The Development of the Digital Self
The idea of the digital self developed from the original phenomenon of the ‘extended self’, pioneered by Russell Belk in 1988. He believed our possessions are a major contributor to and reflection of our identities. Back in the day, it was external objects, such as clothes, jewellery and cars etc. that he believed we used and considered as part of ourselves. Think about it, could you live without your smartphone or laptop? (Be honest…)
Nowadays however, it isn’t merely tangible belongings that researchers consider as part of our extended self. Our digital possessions such as photos, videos, statuses, texts, and emails are now seen to be significantly important to shaping our digital self.
Why do we have a Digital Self?
The idea of the Digital Self is an interesting and relatively new topic discussed in consumer behaviour research. Researchers, such as Stone (1996) and Hemetsburger (2005) claim that the digital web allows us to try out different personas that differ from our real life identities. But why would we want to even do this? We were especially interested in looking at why we express ourselves online the way we do and we wanted to share the most common reasons:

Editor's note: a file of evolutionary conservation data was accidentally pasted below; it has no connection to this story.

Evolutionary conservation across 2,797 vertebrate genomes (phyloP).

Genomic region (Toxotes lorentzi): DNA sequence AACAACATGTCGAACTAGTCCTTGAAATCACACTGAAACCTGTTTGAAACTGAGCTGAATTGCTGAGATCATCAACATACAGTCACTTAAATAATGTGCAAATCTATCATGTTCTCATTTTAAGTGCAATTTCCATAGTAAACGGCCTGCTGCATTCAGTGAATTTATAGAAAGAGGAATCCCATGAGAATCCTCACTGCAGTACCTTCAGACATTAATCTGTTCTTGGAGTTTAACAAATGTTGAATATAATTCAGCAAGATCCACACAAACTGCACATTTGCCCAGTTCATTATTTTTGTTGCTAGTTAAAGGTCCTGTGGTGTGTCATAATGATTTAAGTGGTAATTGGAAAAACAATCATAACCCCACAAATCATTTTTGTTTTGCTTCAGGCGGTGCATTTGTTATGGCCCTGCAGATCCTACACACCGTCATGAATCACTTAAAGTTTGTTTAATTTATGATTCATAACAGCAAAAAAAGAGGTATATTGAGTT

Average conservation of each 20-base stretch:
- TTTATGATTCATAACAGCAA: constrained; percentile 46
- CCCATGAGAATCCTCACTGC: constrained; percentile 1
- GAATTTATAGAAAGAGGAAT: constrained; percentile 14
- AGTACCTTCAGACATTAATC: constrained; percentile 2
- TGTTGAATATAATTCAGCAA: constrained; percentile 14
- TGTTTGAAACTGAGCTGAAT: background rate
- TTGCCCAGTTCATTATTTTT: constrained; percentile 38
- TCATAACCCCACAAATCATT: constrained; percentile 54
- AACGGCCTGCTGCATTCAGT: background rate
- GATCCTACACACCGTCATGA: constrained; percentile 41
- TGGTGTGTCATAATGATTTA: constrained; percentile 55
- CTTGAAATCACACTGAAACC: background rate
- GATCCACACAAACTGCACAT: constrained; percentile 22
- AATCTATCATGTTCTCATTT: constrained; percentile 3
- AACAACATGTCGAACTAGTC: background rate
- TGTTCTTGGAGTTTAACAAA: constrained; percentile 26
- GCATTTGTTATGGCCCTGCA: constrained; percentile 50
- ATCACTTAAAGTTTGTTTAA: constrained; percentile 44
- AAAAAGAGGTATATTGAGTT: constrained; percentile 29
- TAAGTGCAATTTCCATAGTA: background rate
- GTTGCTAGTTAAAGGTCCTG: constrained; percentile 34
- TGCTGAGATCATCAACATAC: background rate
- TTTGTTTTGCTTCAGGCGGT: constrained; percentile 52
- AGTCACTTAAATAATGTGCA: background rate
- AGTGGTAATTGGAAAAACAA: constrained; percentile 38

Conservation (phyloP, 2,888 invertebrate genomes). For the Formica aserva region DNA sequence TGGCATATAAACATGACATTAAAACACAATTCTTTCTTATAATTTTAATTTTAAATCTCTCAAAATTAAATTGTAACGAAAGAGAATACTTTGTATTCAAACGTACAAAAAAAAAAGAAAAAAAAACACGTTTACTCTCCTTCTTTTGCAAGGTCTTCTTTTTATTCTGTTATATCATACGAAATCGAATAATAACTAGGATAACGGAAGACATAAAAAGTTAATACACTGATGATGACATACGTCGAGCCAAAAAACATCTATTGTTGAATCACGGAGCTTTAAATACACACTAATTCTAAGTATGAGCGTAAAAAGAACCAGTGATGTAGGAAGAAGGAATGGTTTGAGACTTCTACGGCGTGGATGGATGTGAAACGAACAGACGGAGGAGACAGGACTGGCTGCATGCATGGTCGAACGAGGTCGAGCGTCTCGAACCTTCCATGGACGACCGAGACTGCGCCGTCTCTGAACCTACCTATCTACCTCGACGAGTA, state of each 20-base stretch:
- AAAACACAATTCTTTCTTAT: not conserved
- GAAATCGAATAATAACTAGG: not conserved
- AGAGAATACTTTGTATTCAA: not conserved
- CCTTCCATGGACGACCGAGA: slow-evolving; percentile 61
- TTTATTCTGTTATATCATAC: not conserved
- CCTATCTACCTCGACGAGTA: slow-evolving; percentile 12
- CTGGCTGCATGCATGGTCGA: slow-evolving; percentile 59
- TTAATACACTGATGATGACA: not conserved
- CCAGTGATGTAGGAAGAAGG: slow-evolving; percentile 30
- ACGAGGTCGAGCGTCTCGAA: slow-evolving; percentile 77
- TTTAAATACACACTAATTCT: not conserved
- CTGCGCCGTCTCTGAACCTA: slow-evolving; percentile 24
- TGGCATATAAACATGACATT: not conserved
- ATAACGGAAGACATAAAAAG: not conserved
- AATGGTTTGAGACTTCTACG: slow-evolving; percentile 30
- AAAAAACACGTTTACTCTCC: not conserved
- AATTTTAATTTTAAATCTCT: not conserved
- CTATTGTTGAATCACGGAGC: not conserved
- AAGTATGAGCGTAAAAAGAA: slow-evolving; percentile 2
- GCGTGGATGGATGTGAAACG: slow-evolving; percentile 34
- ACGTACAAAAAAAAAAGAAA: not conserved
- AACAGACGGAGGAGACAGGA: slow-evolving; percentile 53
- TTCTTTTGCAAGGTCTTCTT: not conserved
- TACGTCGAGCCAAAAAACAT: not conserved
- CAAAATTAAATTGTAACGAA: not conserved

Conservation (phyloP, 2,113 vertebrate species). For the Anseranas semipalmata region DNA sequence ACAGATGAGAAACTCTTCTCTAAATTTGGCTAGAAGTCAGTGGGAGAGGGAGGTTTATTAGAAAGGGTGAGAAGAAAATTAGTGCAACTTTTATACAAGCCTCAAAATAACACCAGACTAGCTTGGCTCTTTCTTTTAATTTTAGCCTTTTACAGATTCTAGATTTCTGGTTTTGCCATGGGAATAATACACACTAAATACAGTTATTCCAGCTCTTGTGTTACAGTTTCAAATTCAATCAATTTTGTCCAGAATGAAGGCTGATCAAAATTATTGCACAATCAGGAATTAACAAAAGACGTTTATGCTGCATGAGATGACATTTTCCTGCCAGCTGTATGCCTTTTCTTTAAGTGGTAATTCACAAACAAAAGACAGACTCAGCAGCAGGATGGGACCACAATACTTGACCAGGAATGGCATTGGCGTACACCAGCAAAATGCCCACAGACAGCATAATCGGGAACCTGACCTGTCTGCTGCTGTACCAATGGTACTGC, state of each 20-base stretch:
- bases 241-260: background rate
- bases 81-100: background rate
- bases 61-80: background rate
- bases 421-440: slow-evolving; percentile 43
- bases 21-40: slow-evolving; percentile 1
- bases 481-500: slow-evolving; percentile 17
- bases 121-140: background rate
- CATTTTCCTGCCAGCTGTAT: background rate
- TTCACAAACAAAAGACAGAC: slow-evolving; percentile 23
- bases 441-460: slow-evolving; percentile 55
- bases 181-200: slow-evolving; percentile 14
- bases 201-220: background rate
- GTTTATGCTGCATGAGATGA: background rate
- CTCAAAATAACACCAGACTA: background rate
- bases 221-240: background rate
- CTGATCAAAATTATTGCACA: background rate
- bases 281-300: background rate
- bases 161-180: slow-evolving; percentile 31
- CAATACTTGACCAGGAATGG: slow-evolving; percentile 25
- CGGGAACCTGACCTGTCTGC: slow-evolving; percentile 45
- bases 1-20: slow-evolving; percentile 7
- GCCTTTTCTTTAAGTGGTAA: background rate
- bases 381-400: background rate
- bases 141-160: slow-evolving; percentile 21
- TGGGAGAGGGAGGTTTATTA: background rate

- We want to meet the expectation of others: research shows over 50% of women would edit their social media photos to look better and meet the expectations that the media and magazines have set
- We want to boost our self-esteem: people upload photos and statuses online that they feel will receive ‘likes’ and positive feedback in which ultimately helps their egos
- To feel a sense of belonging: Some of us want to fit in with the crowd and upload things that are ‘down with the trend’ - for instance, who notices the amount of people posting pictures of their food increasing? It didn’t come from nowhere.
- Bigger sense of freedom: Unlike real life, digital platforms allow us to express ourselves in any way we want to without anyone there to physically judge us
- Striving to be our ideal selves: Digital Apps, such as Facetune, that allow us to improve our appearances on photos (through teeth whitening, skin smoothing and body shape editing) helps consumers to express as their ‘ideal’ self online and inevitably feel better about themselves
In conclusion, the digital world has provided us with greater opportunities to express our identity in any form we want to. But what we all need to remember is: how will we feel if we go so far to express ourselves differently online that we forget what reality is, or worse, we end up resenting it?